Under-capitalization

Under-capitalization

Under-capitalisation is just the reverse of over-capitalisation. Sometimes a company, on the face of it, may have an insufficient capital but it may have large secret reserves.

Thus, in case of well-established companies, there is a very large appreciation in the value of assets specially of buildings, plant and goodwill. Such appreciation is generally not brought into the books. Nevertheless these assets do bring profits and, therefore, the profits in such a company would appear to be much larger than are warranted by the book figures of the capital. In such a case, the dividends will be high and the market quotations of the shares of such companies will be higher than the par value of the shares of other similar companies. It is in this sense that an under-capitalized company pays high rates of dividend and the value of the shares is higher than the par value. A company is under-capitalized when its actual capitalisation(i.e., total long-term resources) is lower than its proper capitalisation as warranted by its earning capacity. Such a company will earn considerable more than the prevailing rate on its outstanding securities.

Disadvantages of under-capitalisation

Under-capitalisation, too, has its own disadvantages

(i) competition is encouraged and made acute by the higher earnings of such companies

(ii) the high dividend rates given an opportunity to workers to ask for increase in wages

(iii) it may give the consumers a feeling that they are being exploited by the company

(iv) it may tempt the management to manipulate share values

(v) it may limit the marketability of shares due to which the shares may not enjoy so high a market value as is justified by the earnings

(vi) it may attract governmental control and higher taxation. All or some of these factors may act together to reduce the margin of profit earned by the company. In course of time, then, the earnings of the company may come down to the level of other companies’ earnings. Under-capitalisation of this type may thus be temporary in character and often gets remedied automatically.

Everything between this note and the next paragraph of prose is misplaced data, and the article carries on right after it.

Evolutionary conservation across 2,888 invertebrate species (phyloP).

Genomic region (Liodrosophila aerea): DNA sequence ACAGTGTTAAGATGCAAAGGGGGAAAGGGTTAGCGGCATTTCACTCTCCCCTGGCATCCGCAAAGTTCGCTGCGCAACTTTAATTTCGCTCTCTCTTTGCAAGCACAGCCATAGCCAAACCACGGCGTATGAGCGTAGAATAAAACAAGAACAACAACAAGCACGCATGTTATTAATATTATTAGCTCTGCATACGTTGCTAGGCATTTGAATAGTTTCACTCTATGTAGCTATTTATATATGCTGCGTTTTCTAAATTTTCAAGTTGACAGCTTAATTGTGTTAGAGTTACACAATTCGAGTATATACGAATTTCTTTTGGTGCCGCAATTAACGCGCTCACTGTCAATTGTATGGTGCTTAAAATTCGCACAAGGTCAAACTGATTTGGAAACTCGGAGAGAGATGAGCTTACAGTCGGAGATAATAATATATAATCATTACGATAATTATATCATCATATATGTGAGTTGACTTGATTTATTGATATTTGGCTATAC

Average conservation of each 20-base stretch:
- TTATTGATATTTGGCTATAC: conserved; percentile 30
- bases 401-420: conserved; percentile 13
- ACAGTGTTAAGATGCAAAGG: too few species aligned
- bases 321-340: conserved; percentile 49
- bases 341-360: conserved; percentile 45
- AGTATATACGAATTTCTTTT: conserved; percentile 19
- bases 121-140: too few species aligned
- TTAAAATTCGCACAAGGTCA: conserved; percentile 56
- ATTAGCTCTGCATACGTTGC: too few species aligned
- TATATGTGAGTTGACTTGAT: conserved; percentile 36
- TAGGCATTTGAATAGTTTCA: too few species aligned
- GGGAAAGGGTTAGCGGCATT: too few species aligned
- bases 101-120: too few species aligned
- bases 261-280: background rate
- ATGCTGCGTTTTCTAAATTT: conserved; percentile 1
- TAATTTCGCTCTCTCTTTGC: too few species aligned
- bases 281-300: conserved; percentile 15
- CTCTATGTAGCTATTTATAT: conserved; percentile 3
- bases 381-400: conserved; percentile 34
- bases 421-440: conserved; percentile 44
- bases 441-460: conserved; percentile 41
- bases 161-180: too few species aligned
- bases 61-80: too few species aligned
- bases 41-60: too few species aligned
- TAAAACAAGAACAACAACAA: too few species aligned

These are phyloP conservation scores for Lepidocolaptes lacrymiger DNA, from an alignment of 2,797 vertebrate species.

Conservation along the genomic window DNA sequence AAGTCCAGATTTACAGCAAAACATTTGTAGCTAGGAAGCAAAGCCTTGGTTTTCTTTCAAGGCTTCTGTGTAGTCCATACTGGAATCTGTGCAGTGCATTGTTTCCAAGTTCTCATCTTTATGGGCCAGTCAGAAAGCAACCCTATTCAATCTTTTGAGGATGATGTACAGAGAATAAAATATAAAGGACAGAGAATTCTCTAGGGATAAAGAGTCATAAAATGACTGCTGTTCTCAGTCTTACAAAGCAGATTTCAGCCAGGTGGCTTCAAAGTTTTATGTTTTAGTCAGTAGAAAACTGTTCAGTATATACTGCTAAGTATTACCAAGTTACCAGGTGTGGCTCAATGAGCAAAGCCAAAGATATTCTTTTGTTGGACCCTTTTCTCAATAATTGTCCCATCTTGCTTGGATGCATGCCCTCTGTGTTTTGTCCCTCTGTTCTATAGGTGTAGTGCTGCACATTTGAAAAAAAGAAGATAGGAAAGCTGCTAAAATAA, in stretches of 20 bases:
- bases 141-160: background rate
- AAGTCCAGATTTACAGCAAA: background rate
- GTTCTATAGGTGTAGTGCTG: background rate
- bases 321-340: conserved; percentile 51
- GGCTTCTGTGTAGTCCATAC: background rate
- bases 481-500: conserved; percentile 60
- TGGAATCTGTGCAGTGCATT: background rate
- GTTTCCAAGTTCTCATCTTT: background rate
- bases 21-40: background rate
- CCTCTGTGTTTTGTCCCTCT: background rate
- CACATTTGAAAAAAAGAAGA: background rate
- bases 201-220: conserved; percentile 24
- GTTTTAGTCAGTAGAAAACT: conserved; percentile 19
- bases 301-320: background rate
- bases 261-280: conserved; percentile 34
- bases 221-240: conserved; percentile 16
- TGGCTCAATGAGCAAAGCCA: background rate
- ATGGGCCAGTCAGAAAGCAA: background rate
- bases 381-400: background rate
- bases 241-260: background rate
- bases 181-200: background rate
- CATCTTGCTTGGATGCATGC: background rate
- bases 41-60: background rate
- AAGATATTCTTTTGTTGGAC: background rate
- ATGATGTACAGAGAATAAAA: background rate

Remedies of under-capitalisation

If it is desired to remedy under-capitalization, it can be done relatively more easily than in the case of over-capitalization.

The possible corrections for under-capitalisation may be outlined as under:

(i) Spliting-up of shares. The effect of this measure will be more apparent than real because the overall rate of earnings in this case will remain the same though the dividend per share will now b e a smaller amount.

(ii) Increase in par value of shares. The values of assets, under this scheme, may be revised upwards and the existing shareholders may be given new shares carrying higher par (face) value. In this way, the rate of earnings will decline though the amount of dividend per share may not be affected. As a further step, the com pay may offer the shareholders a share split-up and an increase in par-value.

(iii) Issue of bonus shares. The most widely used and effective remedy for under capitalisation is the conversion of reserves into shares. This will affect both dividend per share and the over-all rate of earnings.

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